Well, folks, we’ve made it. We’ve reached the first day of spring. Regardless of what the weather is like in your area, you’re probably looking forward to a time very soon, when you’ll be able to go out and enjoy nature. That’s a good thing! According to the National Wildlife Association’s Be Out There campaign, spending time outdoors has substantial benefits to our physical, psychological and spiritual health and well-being. For children with disabilities, those benefits are even greater says Kathy Ambrosini, director of education at the Mohonk Preserve in New Paltz, N.Y. In addition to her professional credentials, Ambrosini is also the mother of a child with autism.
“For these kids,” says Ambrosini, “time spent in natural settings can offer relief from their symptoms and an environment that helps them to think differently as they begin to craft new strategies for managing their disabilities.”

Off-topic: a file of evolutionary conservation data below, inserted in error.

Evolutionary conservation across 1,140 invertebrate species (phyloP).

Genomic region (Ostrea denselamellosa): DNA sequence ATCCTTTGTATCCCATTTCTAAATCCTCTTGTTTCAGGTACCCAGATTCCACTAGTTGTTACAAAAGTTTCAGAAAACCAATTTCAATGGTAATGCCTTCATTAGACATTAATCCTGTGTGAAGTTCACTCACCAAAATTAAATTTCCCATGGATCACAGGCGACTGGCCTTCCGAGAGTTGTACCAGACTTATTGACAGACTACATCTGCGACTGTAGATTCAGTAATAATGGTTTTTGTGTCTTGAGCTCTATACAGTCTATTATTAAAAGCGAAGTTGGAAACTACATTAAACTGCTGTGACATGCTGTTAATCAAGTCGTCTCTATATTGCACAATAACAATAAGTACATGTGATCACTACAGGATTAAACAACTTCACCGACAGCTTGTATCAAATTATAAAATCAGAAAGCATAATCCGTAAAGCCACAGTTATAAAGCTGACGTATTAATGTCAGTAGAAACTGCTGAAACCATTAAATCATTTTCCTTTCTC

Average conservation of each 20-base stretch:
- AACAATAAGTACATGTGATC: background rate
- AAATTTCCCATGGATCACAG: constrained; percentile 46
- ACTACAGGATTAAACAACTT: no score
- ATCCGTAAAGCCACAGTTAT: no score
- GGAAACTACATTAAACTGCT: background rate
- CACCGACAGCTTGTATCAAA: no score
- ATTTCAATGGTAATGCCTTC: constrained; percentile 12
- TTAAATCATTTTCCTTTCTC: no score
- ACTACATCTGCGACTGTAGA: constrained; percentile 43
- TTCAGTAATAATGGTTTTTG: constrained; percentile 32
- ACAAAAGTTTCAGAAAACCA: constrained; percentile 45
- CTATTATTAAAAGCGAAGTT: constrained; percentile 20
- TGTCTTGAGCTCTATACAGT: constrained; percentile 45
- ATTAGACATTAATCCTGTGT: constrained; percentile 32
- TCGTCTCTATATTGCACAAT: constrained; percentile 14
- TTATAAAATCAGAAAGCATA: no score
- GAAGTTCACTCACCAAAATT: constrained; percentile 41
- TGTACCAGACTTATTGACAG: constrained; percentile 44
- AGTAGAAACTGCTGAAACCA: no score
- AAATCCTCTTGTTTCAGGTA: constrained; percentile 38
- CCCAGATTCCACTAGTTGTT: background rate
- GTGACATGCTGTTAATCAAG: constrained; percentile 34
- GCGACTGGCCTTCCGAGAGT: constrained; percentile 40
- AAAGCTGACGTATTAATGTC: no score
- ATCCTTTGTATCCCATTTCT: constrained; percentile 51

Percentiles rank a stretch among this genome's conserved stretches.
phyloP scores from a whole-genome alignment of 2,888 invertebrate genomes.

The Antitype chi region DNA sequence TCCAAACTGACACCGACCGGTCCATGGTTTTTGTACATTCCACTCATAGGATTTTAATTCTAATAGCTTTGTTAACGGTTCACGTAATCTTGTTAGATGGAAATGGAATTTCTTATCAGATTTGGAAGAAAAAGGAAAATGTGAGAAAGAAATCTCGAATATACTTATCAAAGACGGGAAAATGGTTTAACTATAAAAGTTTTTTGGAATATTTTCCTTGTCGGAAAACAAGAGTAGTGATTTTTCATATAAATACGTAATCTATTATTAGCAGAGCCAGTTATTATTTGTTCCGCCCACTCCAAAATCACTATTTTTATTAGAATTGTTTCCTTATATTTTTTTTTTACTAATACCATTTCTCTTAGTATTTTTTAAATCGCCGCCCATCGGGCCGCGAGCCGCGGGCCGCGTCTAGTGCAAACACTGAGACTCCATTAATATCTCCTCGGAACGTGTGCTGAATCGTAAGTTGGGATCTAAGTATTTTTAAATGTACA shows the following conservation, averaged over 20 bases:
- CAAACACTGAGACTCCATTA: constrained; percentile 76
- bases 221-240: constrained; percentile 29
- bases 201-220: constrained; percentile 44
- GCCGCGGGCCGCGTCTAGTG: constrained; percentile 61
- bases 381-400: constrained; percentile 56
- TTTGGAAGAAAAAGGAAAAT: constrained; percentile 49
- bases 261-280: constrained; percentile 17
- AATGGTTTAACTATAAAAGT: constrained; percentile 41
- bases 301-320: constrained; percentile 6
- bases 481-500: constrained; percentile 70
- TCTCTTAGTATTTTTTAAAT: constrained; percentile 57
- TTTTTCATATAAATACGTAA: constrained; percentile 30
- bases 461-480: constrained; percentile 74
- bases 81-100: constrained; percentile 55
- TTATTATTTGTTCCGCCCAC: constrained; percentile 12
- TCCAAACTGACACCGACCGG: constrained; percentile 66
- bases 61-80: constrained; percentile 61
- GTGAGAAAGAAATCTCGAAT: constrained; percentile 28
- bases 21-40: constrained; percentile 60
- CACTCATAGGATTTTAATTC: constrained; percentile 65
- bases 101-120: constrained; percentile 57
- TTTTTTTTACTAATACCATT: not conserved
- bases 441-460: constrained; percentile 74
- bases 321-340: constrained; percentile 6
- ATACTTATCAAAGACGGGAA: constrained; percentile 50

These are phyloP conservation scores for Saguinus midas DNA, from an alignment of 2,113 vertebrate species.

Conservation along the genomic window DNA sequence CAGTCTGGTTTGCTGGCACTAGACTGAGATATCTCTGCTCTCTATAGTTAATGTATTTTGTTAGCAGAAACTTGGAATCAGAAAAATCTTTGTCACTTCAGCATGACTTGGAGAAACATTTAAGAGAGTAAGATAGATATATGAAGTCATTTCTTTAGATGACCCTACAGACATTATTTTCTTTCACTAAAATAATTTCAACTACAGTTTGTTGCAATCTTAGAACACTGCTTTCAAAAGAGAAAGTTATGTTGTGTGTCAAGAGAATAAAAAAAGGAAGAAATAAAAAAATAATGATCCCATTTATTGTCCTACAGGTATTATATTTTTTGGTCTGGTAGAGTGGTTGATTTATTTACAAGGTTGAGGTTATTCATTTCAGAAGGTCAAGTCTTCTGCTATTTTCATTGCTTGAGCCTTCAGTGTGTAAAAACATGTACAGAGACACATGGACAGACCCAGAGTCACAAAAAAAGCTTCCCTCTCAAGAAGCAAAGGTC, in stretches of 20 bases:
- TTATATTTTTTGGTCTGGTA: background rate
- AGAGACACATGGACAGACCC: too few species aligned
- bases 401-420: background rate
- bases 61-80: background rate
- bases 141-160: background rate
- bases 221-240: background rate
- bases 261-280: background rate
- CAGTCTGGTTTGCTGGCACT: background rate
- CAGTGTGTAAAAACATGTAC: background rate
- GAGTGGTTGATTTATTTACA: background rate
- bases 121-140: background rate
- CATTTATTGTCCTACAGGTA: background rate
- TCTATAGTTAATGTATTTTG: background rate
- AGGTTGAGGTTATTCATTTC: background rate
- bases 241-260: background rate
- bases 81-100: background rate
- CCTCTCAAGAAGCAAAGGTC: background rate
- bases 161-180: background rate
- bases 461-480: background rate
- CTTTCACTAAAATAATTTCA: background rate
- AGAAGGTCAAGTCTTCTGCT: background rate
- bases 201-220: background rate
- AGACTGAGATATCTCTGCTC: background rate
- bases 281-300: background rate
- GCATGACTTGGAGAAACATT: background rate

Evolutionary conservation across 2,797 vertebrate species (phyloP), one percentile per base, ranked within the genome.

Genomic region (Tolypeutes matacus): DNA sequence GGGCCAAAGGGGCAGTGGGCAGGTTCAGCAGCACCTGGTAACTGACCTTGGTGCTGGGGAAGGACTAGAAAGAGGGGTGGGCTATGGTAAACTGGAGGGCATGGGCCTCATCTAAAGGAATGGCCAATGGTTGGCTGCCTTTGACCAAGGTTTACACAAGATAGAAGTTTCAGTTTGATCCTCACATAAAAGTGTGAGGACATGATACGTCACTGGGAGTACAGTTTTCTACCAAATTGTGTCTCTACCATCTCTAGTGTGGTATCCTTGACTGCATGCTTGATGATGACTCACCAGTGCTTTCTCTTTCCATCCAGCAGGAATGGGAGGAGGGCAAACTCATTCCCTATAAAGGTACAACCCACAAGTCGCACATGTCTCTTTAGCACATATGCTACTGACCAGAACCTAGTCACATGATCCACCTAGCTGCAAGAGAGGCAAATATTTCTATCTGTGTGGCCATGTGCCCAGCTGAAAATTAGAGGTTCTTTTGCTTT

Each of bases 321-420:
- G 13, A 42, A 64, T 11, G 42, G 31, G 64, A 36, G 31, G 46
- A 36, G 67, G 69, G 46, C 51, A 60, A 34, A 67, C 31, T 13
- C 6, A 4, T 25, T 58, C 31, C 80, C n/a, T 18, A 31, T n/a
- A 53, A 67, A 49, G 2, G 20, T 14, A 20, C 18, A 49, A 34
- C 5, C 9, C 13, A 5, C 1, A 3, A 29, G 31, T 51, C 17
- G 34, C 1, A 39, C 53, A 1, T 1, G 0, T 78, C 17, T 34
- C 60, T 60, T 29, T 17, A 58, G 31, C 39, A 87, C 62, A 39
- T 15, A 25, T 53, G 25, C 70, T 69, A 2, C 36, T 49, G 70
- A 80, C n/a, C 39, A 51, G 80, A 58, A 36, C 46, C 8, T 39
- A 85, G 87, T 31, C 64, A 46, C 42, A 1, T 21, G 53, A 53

But, if you or someone you love has a disability, finding safe and accessible places for a hike, bird-watching outing or picnic isn’t necessarily a given. Making the issue more complex is the fact that what’s accessible to one person may not be accessible to another.